Empowering clinicians with technology built for them
The anticipated staffing shortages and the explosion of disparate technology will keep any healthcare CIO up at night. To effectively recruit and retain the best talent, it’s become increasingly important to offer technology that supports, rather than overwhelms the care provider. Collaborative sessions may help to uncover their needs and pain points and offer guidance on how to practically implement digital technology in the most beneficial way.
Ensuring clinicians get the most out of the solutions they use requires proper training and an adequate IT infrastructure. The right technology infrastructure can pave the way for clinicians to fully utilize data, overcoming the lack of training. With a keen focus on improving the clinician experience and adequate training on technology that integrates seamlessly into their workflows, healthcare leaders can help clinicians get the most out of technology and continue to advance their digital transformation.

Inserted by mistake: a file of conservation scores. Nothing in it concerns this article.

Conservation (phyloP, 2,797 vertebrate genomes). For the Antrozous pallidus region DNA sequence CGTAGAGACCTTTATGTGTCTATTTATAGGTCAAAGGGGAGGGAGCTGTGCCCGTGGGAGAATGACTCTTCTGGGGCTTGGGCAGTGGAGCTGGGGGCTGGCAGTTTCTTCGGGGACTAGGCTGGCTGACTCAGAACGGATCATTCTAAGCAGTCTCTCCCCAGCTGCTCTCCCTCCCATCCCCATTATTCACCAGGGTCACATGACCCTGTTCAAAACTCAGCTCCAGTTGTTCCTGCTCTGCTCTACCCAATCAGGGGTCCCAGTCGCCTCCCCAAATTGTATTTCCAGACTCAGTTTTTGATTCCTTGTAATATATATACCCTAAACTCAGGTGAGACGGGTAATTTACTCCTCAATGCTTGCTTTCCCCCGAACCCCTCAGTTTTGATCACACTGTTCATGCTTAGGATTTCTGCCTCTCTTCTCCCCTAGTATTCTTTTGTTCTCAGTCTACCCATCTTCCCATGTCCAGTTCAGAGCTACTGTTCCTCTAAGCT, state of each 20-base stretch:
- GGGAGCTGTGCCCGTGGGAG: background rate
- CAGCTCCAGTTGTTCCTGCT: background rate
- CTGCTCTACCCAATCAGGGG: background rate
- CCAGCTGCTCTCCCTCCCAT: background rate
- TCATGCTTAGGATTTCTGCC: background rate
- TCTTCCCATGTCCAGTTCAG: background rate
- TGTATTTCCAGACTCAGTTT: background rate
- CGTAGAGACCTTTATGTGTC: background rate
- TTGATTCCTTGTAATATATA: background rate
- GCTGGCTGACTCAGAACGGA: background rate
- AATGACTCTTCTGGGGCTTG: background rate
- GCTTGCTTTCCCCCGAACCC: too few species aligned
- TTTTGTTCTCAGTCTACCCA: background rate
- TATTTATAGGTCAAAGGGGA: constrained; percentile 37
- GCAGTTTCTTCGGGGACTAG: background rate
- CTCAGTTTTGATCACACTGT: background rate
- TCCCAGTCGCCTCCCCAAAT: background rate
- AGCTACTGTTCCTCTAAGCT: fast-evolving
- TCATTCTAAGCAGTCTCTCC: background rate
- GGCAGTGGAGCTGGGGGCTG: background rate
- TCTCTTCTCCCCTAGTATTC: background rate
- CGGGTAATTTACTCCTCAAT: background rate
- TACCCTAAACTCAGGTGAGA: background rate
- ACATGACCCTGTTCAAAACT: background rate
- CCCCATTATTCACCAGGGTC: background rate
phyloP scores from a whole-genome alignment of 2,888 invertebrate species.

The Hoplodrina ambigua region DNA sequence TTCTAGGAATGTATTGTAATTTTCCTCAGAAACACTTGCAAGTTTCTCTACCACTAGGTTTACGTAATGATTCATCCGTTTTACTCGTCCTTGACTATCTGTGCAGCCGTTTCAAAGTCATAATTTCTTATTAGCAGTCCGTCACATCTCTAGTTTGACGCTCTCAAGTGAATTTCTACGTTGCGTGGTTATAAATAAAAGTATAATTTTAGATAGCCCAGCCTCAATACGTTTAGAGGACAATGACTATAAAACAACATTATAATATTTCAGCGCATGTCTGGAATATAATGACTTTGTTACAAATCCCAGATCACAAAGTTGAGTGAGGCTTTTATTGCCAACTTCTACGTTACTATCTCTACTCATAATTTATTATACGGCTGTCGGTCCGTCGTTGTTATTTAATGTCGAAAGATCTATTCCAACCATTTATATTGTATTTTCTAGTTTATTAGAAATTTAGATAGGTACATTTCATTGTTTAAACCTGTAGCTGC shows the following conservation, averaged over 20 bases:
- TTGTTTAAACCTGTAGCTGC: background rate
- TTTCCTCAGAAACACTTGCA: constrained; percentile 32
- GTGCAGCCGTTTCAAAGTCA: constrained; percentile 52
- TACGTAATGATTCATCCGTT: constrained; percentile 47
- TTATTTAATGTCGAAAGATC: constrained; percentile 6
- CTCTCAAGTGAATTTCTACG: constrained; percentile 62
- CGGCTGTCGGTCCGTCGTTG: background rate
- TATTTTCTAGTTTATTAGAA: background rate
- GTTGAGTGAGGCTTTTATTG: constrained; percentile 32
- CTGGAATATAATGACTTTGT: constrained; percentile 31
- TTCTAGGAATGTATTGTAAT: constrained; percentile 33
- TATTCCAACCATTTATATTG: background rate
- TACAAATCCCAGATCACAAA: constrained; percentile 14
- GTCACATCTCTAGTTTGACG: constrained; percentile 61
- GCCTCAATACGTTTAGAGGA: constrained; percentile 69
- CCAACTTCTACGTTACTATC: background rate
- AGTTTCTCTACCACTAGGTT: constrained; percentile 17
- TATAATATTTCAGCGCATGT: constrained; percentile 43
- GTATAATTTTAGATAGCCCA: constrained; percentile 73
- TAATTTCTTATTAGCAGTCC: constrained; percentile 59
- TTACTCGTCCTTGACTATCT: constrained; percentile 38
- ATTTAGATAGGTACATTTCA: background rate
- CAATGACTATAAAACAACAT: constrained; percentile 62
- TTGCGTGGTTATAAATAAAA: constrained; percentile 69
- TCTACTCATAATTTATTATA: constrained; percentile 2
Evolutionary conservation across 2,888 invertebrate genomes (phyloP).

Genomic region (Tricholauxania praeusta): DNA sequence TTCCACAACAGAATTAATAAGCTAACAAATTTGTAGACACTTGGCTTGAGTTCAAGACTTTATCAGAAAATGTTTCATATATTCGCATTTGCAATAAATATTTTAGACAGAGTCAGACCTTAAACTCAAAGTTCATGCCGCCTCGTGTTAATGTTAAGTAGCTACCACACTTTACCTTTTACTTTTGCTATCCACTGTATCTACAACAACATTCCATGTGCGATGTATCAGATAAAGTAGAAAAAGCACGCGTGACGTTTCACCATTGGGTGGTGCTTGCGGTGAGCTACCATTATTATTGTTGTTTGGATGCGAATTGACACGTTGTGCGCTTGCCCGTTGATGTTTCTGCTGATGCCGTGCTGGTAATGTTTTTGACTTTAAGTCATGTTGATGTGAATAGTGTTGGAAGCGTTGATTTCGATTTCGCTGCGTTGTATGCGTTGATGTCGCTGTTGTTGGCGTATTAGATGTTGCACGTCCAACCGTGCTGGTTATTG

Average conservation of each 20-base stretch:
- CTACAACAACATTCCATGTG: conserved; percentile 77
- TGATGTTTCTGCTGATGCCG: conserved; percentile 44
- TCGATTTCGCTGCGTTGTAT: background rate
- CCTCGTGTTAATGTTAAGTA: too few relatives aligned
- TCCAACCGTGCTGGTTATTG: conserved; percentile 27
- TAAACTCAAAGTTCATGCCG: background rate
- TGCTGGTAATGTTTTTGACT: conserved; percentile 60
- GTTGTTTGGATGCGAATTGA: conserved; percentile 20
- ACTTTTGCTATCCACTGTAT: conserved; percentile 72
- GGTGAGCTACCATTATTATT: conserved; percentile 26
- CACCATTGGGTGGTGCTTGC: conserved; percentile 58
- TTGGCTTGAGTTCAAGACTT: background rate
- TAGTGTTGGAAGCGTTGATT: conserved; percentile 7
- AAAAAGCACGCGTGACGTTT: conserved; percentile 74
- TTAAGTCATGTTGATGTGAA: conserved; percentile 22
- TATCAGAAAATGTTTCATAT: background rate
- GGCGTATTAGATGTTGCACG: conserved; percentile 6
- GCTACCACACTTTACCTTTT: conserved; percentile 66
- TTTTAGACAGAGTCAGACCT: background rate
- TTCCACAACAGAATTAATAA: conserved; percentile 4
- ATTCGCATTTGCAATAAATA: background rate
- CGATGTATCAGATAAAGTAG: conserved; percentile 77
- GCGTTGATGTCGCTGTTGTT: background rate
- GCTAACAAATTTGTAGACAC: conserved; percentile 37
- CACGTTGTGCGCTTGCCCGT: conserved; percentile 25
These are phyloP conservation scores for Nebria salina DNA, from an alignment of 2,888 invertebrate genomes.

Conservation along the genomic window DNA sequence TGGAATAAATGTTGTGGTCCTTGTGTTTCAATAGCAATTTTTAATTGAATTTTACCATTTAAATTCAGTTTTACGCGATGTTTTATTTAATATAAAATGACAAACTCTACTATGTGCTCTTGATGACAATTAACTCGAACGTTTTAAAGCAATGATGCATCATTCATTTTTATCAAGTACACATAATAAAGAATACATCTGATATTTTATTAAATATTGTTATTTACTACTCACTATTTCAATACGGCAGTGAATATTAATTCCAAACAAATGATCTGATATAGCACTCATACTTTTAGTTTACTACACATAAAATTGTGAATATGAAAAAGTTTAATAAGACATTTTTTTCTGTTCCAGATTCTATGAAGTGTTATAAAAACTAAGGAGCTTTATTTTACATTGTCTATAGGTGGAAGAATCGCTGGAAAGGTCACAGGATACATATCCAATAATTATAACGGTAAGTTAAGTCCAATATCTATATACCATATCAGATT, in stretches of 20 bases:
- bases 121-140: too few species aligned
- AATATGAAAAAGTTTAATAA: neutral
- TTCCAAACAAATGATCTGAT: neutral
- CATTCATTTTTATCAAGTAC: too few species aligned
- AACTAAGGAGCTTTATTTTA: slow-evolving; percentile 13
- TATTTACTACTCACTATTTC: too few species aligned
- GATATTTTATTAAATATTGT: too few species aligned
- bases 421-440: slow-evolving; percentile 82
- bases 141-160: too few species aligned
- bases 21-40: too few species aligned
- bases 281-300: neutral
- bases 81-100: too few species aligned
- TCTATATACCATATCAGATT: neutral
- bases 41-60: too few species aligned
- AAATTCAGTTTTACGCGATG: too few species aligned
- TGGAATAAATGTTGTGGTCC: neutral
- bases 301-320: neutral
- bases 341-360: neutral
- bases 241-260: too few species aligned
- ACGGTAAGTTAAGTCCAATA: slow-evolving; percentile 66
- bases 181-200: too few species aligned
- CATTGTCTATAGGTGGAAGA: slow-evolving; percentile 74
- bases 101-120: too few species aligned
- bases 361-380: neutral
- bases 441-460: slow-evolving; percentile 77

Investing in clinician-centric technology that is truly integrated into workflows can empower providers with visibility into patient care journeys across settings and help to boost clinician satisfaction while improving patient outcomes.
About Shiv Gopalkrishnan
Shiv Gopalkrishnan is a seasoned executive who currently serves as the General Manager of EMR and Care Management within Philips’ Connected Care business. With an enduring passion to transform healthcare through technology, Mr. Gopalkrishnan has spent his 20+ year career at the intersection of care quality, cost and access, delivering innovation and scaling businesses. Prior to joining Philips, Mr. Gopalkrishnan held the role of Vice President and General Manager of the Intelligent Network business at Change Healthcare, delivering real-time claim settlement and payment transaction experience to payers, providers and patients. Mr. Gopalkrishnan started his career at GE Healthcare’s Diagnostic Imaging business followed by GE Healthcare’s IT business as the Vice President & General Manager of their Enterprise EMR and Revenue Cycle businesses. He helped spinout GE’s RCM business in 2018 and consequently founded Healthstack, a startup focused on delivering AI-based care management solutions, where he served as CEO.